Then at 4-5, Federer missed an easy overhead, hit a forehand long and suddenly had a set point against him. LÃƒÂ³pez went for it but missed, and the set headed to another tie-breaker. This one, though, was all LÃƒÂ³pez.
It was as though the Magic Box had waved its wand over his racket, as he fired winner after winner to go 5-0 up: Federer never saw a ball. The crowd could barely contain their joy as LÃƒÂ³pez sealed the set for the loss of just one point. LÃƒÂ³pez had, indeed, won 100 percent of points on his first serve throughout the set.
Federer continued to look composed as they headed into set three. Perhaps he thought LÃƒÂ³pez would begin to run out of steam as two hours clicked over.
For LÃƒÂ³pez was playing his 11th match in a fortnight, a run that comprised 24 sets, seven of them tie-breakers. He had now played two more sets, also tie-breakers. However, Federer was soon disabused. In the sixth game, he had four break point chances but LÃƒÂ³pez continued to deliver -10 aces in this final set.
So, inevitably, they headed to 6-6. Federer had held his serve the more securely throughout the set, yet it was LÃƒÂ³pez who leapt to a 5-2 lead with a sequence of audacious winners from backhand, forehand and serve.
This would surely be LÃƒÂ³pez’s moment in a Spanish spotlight so often shone on Nadal or on LÃƒÂ³pez’s hitting partner, Fernando Verdasco, who was living every point with his friend from the sidelines.
But one crucial point determined the result, a missed overhead by LÃƒÂ³pez -the ball lost in the floodlights. It would have brought up four match points, but all he could do was smile in disbelief.
Federer drew level, only to concede a match point with a backhand error. He saved it with his 25th ace of the match -the most aces he has hit on clay or in any non-Grand Slam event -and took the set, 9-7.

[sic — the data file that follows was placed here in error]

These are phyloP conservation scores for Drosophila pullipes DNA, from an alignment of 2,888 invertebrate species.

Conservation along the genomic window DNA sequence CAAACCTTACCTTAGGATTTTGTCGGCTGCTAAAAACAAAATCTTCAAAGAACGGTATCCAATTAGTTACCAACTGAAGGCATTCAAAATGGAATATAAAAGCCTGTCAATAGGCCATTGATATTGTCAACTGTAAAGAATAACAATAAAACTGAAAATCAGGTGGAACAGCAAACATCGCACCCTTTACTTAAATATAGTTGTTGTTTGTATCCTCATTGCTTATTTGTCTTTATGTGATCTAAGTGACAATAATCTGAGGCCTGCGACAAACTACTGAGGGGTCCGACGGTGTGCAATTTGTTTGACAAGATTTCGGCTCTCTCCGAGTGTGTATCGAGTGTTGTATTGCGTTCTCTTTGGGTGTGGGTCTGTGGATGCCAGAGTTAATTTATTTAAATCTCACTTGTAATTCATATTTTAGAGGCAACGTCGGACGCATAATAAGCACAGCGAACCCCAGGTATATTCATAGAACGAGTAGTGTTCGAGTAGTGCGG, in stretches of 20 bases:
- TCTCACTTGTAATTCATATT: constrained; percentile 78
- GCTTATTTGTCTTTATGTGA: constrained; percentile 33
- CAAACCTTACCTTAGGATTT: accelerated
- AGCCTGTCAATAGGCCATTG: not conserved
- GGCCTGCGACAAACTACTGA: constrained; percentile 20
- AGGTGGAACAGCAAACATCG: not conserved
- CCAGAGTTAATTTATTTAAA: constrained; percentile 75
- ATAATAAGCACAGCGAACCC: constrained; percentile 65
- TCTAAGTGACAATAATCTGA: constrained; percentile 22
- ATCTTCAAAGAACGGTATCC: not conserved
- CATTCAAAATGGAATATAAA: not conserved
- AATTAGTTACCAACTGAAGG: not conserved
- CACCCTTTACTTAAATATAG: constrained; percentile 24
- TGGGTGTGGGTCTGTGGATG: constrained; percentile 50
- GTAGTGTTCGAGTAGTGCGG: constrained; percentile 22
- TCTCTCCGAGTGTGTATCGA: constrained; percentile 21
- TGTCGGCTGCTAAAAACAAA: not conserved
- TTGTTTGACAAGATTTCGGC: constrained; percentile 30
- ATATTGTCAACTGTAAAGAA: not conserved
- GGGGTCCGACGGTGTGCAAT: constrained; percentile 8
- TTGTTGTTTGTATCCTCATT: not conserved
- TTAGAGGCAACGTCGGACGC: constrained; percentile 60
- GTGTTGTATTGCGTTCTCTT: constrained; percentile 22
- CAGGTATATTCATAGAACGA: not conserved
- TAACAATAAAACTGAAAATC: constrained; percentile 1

The stats told the story of the match and just how close it had been. Both men averaged almost 70 percent on first serves, including 48 aces: LÃƒÂ³pez hit just one double fault. They managed only five and six break points each and were able to convert only one apiece -in 39 games.
Yet even in this tense cauldron, there was sportsmanship to relish: marks scuffed out when a line call was wrong; hands lifted in thanks or apology; each waiting for the other at changes of end; smiles at errors and winners alike.
It was a match that made the day’s other encounters pale into insignificance: Djokovic and Nadal did continue their unbroken runs; Murray did overcome Simon; Robin Soderling and Tomas Berdych did advance as their seedings demanded.
But the man of the day -with due credit to the quality and motivation of Federer -was LÃƒÂ³pez. He has surely never played better or with greater self-belief, and though the result will be a hard one to take, it suggests another late arrival at the top table by a man still passionate about his tennis in his 30th year.